The Judaizers or false teachers could not brag about this experience; they couldn’t say that they were caught up into heaven and saw Paradise. If they could have, they would have gladly said so to gain a following. But Paul said, “I was caught up and heard and saw revelations and visions.”

Then Paul moves to the heart of the passage, in verses 7-10, to the painful experience. “And lest I should be exalted above measure by the abundance of the revelations….” He was saying that because there was a danger from being caught up to heaven and having all these revelations, and several times the Lord appeared personally to Paul and revealed truth, “a thorn in the flesh was given to me, a messenger of Satan to buffet me, lest I be exalted above measure. Concerning this thing I pleaded with the Lord three times…”—he prayed to God three times—“…that it might depart from me. And He said to me, ‘My grace is sufficient for you, for My strength…”—notice “grace” and “strength”—“…is made perfect…”—or “complete”—“…in weakness.’ Therefore most gladly I will rather boast in my infirmities, that the power…”—or “dunamis”—“…of Christ may rest upon me. Therefore I take pleasure in infirmities, in reproaches, in needs, in persecutions, in distresses, for Christ's sake.” And here’s the conclusion: “For when I am weak, then I am strong.”

So we move from the Paradise experience to the painful experience. It teaches us an important lesson: that God knows how to balance our lives. He takes us to Paradise and then He gives us pain to keep us humble and dependent on Him. Because of Paul’s Paradise experience, he was in danger of pride, so God gave him a painful experience to keep him humble and useful.

This is one of those passages, verses 7-10, that is so full of spiritual application and truth that it kind of frustrates me that I can’t bring out everything there is to bring out in this passage. There are packed in these verses so many lessons of the Christian life like learning to walk humbly and dependently and being used by God and relying upon His grace.

Let’s go back to verse 7, Paul’s thorn. What was Paul’s thorn? We don’t know. I tell you that, because a lot of people want to speculate on what Paul’s thorn is. It’s interesting that, as preachers, we are to be expositors, not speculators, but there are a lot of preachers who are speculators and not expositors. Some hypothesize that it was the false teachers, in the context of 2 Corinthians, who were hassling Paul. Maybe it was the persecutions or epilepsy. Some said he had malaria. There was some indication that Paul had bad eyesight; he told the Galatians that if it were possible, “you would pluck out your own eyes and give them to me.” In one of his epistles, he said, “You see how large the letters I have written unto you.” So Paul may have had bad eyesight.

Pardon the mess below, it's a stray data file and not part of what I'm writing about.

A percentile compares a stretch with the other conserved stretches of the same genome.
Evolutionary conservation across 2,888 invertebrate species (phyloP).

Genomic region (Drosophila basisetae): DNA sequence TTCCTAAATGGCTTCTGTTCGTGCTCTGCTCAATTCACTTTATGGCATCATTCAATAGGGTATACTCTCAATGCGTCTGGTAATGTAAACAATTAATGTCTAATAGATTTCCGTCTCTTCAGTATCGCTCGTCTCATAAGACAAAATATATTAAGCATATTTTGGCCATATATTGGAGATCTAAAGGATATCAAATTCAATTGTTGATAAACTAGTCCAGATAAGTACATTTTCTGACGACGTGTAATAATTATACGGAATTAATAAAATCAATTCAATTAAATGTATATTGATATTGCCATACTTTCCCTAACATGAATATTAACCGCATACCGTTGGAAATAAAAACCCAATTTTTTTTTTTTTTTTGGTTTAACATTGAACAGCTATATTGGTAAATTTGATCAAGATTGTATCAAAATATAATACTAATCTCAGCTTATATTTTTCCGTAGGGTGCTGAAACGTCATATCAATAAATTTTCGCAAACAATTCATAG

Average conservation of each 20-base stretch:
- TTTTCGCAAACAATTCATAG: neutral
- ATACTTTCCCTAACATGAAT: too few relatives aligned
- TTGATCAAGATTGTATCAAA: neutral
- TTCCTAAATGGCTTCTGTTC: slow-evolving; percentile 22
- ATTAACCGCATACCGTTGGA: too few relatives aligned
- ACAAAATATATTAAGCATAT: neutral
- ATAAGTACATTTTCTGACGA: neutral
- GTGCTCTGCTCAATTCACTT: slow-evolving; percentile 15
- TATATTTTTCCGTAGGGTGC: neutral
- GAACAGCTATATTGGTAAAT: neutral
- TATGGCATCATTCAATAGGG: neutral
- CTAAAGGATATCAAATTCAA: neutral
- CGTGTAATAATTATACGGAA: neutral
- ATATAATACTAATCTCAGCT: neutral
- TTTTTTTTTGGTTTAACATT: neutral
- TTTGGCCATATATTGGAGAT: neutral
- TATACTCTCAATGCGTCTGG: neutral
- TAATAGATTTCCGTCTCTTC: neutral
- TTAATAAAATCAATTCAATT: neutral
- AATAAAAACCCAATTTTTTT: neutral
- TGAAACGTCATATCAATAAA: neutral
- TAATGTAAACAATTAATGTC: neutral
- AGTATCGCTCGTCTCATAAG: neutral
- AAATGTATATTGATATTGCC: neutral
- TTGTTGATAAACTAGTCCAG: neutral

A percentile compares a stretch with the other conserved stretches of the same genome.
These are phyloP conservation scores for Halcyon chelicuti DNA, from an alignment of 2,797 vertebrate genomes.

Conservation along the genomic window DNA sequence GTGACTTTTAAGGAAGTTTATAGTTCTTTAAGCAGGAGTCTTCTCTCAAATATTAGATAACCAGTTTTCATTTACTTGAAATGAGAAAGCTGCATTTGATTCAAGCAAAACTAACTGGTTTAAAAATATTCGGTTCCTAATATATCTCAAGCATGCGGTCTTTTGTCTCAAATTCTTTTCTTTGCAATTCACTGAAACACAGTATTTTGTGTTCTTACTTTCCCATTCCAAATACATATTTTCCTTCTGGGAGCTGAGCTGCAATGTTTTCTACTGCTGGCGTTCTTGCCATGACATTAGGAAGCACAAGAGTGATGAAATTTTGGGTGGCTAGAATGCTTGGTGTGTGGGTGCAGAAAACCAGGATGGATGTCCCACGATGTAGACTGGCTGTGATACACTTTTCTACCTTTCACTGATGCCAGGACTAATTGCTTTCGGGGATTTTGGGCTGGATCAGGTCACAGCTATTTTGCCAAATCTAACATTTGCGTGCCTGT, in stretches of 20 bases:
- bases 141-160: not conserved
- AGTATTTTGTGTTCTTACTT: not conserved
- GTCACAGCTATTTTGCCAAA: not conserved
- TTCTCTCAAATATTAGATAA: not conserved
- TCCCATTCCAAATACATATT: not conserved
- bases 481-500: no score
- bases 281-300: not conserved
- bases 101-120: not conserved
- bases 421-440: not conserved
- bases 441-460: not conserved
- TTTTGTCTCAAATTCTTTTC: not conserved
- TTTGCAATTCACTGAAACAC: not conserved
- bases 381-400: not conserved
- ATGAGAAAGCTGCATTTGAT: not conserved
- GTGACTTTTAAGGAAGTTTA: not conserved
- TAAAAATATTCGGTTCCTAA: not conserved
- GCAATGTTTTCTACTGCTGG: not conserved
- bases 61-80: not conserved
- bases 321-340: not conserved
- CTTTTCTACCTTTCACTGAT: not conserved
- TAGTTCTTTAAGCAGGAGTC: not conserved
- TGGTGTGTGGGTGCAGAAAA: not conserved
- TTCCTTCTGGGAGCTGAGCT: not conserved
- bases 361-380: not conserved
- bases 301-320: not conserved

One of the craziest speculations I have seen is that one commentator thought that maybe Paul’s thorn in his flesh was his wife. I don’t think so. We don’t know if Paul was even married. If he was, I don’t think you could classify that as a thorn in your flesh. So we just don’t know what it was.

But it’s a good thing we don’t know what it is, and because of that, we can relate to Paul’s thorn. I think the best guess is in verse 10: “the infirmities…reproaches…needs… persecutions…distresses.” All these hardships that Paul was going through, to him, they were like a thorn in his flesh.

The word “thorn” here can be an actual thorn. But the Greek word could also refer to a large stake, a crippling stake that was in his flesh. Because he uses the words “in the flesh,” my guess is that it would be some physical infirmity or some physical ailment.

Now how should we react to our thorns or painful experiences? Maybe you have infirmities or reproaches or are going through a time of necessity, persecution or distress. I believe we should react or respond to these difficult circumstances, our thorns, the same way Paul did.

There are three important ways he responded—and we should respond. Number one, we should pray. It’s important to remember that when a time of difficulty comes upon our lives, the first thing—and the most important thing—to do is to turn to God in prayer. Verse 8 says, “Concerning this thing I pleaded…”—in prayer—“…with the Lord three times…”—and here’s what he asked Him to do—“…that it might depart from me.”

I want to mention two ways to pray, in a time of adversity and difficulty, when you’re experiencing a thorn in your flesh. Like Paul did here, we can pray to escape our suffering. This is the natural response. Right now we might pray, “Lord, get rid of the corona virus. Lord, heal my friend. Lord, heal my loved one. Lord, heal these people who are sick.” We’re asking God to take it away.

I know that when things go wrong in my life that are really had to accept, my first and natural response—which is not to be the response of a Christian; it’s to be a spiritual response—is to ask God to just take it away. “Lord, would you just get rid of it! Just remove this thorn!” So we are praying to escape our suffering.